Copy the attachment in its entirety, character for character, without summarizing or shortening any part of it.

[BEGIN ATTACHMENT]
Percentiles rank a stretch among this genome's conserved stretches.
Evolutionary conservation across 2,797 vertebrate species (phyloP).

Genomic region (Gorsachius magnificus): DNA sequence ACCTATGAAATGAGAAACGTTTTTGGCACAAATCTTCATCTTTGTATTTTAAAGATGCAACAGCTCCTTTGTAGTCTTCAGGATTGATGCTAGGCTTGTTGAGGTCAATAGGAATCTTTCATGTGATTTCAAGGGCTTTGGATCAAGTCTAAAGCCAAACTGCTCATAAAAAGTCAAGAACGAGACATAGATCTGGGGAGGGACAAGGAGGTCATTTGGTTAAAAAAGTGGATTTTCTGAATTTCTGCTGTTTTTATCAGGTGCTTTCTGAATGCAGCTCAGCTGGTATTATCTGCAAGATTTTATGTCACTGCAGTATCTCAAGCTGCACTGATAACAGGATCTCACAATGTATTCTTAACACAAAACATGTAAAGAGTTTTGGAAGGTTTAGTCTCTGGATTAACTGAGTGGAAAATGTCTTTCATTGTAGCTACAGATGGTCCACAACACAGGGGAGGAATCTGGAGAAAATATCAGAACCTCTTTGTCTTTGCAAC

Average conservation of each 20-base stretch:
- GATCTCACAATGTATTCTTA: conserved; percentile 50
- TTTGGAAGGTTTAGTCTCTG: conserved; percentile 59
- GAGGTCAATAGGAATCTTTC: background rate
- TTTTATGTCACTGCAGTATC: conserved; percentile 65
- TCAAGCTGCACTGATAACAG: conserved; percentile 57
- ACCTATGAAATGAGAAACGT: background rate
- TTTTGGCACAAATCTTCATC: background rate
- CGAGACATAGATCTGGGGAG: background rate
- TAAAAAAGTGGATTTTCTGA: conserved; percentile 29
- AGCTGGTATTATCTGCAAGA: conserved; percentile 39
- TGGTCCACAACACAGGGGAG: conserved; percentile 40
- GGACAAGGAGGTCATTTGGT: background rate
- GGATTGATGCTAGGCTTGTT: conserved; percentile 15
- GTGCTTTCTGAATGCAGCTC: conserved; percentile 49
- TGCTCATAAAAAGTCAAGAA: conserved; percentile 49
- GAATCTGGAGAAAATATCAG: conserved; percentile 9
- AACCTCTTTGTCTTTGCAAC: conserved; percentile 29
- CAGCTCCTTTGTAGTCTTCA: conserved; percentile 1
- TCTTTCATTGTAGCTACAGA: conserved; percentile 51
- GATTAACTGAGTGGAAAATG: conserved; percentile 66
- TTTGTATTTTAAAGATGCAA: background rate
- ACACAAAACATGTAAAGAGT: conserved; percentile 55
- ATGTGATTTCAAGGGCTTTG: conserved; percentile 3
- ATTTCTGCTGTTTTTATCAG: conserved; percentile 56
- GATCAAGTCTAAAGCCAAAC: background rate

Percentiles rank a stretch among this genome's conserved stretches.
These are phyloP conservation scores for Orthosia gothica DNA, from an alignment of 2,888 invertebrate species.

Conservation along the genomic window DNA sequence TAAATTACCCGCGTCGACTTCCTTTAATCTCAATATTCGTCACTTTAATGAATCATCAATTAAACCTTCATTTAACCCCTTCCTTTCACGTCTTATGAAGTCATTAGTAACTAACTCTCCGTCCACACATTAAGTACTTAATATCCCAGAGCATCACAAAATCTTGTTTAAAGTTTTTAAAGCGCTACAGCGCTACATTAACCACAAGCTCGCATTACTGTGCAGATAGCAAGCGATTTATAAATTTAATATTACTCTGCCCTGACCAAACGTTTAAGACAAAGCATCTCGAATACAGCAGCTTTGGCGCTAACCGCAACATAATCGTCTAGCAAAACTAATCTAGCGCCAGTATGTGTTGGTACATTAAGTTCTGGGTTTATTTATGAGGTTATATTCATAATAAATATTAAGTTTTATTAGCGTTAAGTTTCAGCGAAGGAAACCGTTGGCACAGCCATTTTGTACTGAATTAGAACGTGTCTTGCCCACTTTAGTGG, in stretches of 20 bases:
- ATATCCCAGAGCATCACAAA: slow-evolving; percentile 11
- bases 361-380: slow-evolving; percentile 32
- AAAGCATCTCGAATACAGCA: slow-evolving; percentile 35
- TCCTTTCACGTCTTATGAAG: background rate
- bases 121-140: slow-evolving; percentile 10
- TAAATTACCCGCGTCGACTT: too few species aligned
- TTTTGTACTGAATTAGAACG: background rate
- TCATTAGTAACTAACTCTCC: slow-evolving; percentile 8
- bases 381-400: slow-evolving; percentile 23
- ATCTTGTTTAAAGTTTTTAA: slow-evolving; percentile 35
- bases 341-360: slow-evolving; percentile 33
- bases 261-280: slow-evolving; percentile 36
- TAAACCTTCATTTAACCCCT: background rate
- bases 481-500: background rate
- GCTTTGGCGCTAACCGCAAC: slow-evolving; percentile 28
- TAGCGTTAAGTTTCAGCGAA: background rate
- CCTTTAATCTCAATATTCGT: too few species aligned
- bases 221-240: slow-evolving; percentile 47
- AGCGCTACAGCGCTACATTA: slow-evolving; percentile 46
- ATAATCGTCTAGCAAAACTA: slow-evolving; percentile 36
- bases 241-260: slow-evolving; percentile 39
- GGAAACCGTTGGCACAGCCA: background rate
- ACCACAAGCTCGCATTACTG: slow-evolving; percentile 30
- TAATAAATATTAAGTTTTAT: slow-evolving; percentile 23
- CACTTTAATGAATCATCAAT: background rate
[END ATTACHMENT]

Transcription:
Percentiles rank a stretch among this genome's conserved stretches.
Evolutionary conservation across 2,797 vertebrate species (phyloP).

Genomic region (Gorsachius magnificus): DNA sequence ACCTATGAAATGAGAAACGTTTTTGGCACAAATCTTCATCTTTGTATTTTAAAGATGCAACAGCTCCTTTGTAGTCTTCAGGATTGATGCTAGGCTTGTTGAGGTCAATAGGAATCTTTCATGTGATTTCAAGGGCTTTGGATCAAGTCTAAAGCCAAACTGCTCATAAAAAGTCAAGAACGAGACATAGATCTGGGGAGGGACAAGGAGGTCATTTGGTTAAAAAAGTGGATTTTCTGAATTTCTGCTGTTTTTATCAGGTGCTTTCTGAATGCAGCTCAGCTGGTATTATCTGCAAGATTTTATGTCACTGCAGTATCTCAAGCTGCACTGATAACAGGATCTCACAATGTATTCTTAACACAAAACATGTAAAGAGTTTTGGAAGGTTTAGTCTCTGGATTAACTGAGTGGAAAATGTCTTTCATTGTAGCTACAGATGGTCCACAACACAGGGGAGGAATCTGGAGAAAATATCAGAACCTCTTTGTCTTTGCAAC

Average conservation of each 20-base stretch:
- GATCTCACAATGTATTCTTA: conserved; percentile 50
- TTTGGAAGGTTTAGTCTCTG: conserved; percentile 59
- GAGGTCAATAGGAATCTTTC: background rate
- TTTTATGTCACTGCAGTATC: conserved; percentile 65
- TCAAGCTGCACTGATAACAG: conserved; percentile 57
- ACCTATGAAATGAGAAACGT: background rate
- TTTTGGCACAAATCTTCATC: background rate
- CGAGACATAGATCTGGGGAG: background rate
- TAAAAAAGTGGATTTTCTGA: conserved; percentile 29
- AGCTGGTATTATCTGCAAGA: conserved; percentile 39
- TGGTCCACAACACAGGGGAG: conserved; percentile 40
- GGACAAGGAGGTCATTTGGT: background rate
- GGATTGATGCTAGGCTTGTT: conserved; percentile 15
- GTGCTTTCTGAATGCAGCTC: conserved; percentile 49
- TGCTCATAAAAAGTCAAGAA: conserved; percentile 49
- GAATCTGGAGAAAATATCAG: conserved; percentile 9
- AACCTCTTTGTCTTTGCAAC: conserved; percentile 29
- CAGCTCCTTTGTAGTCTTCA: conserved; percentile 1
- TCTTTCATTGTAGCTACAGA: conserved; percentile 51
- GATTAACTGAGTGGAAAATG: conserved; percentile 66
- TTTGTATTTTAAAGATGCAA: background rate
- ACACAAAACATGTAAAGAGT: conserved; percentile 55
- ATGTGATTTCAAGGGCTTTG: conserved; percentile 3
- ATTTCTGCTGTTTTTATCAG: conserved; percentile 56
- GATCAAGTCTAAAGCCAAAC: background rate

Percentiles rank a stretch among this genome's conserved stretches.
These are phyloP conservation scores for Orthosia gothica DNA, from an alignment of 2,888 invertebrate species.

Conservation along the genomic window DNA sequence TAAATTACCCGCGTCGACTTCCTTTAATCTCAATATTCGTCACTTTAATGAATCATCAATTAAACCTTCATTTAACCCCTTCCTTTCACGTCTTATGAAGTCATTAGTAACTAACTCTCCGTCCACACATTAAGTACTTAATATCCCAGAGCATCACAAAATCTTGTTTAAAGTTTTTAAAGCGCTACAGCGCTACATTAACCACAAGCTCGCATTACTGTGCAGATAGCAAGCGATTTATAAATTTAATATTACTCTGCCCTGACCAAACGTTTAAGACAAAGCATCTCGAATACAGCAGCTTTGGCGCTAACCGCAACATAATCGTCTAGCAAAACTAATCTAGCGCCAGTATGTGTTGGTACATTAAGTTCTGGGTTTATTTATGAGGTTATATTCATAATAAATATTAAGTTTTATTAGCGTTAAGTTTCAGCGAAGGAAACCGTTGGCACAGCCATTTTGTACTGAATTAGAACGTGTCTTGCCCACTTTAGTGG, in stretches of 20 bases:
- ATATCCCAGAGCATCACAAA: slow-evolving; percentile 11
- bases 361-380: slow-evolving; percentile 32
- AAAGCATCTCGAATACAGCA: slow-evolving; percentile 35
- TCCTTTCACGTCTTATGAAG: background rate
- bases 121-140: slow-evolving; percentile 10
- TAAATTACCCGCGTCGACTT: too few species aligned
- TTTTGTACTGAATTAGAACG: background rate
- TCATTAGTAACTAACTCTCC: slow-evolving; percentile 8
- bases 381-400: slow-evolving; percentile 23
- ATCTTGTTTAAAGTTTTTAA: slow-evolving; percentile 35
- bases 341-360: slow-evolving; percentile 33
- bases 261-280: slow-evolving; percentile 36
- TAAACCTTCATTTAACCCCT: background rate
- bases 481-500: background rate
- GCTTTGGCGCTAACCGCAAC: slow-evolving; percentile 28
- TAGCGTTAAGTTTCAGCGAA: background rate
- CCTTTAATCTCAATATTCGT: too few species aligned
- bases 221-240: slow-evolving; percentile 47
- AGCGCTACAGCGCTACATTA: slow-evolving; percentile 46
- ATAATCGTCTAGCAAAACTA: slow-evolving; percentile 36
- bases 241-260: slow-evolving; percentile 39
- GGAAACCGTTGGCACAGCCA: background rate
- ACCACAAGCTCGCATTACTG: slow-evolving; percentile 30
- TAATAAATATTAAGTTTTAT: slow-evolving; percentile 23
- CACTTTAATGAATCATCAAT: background rate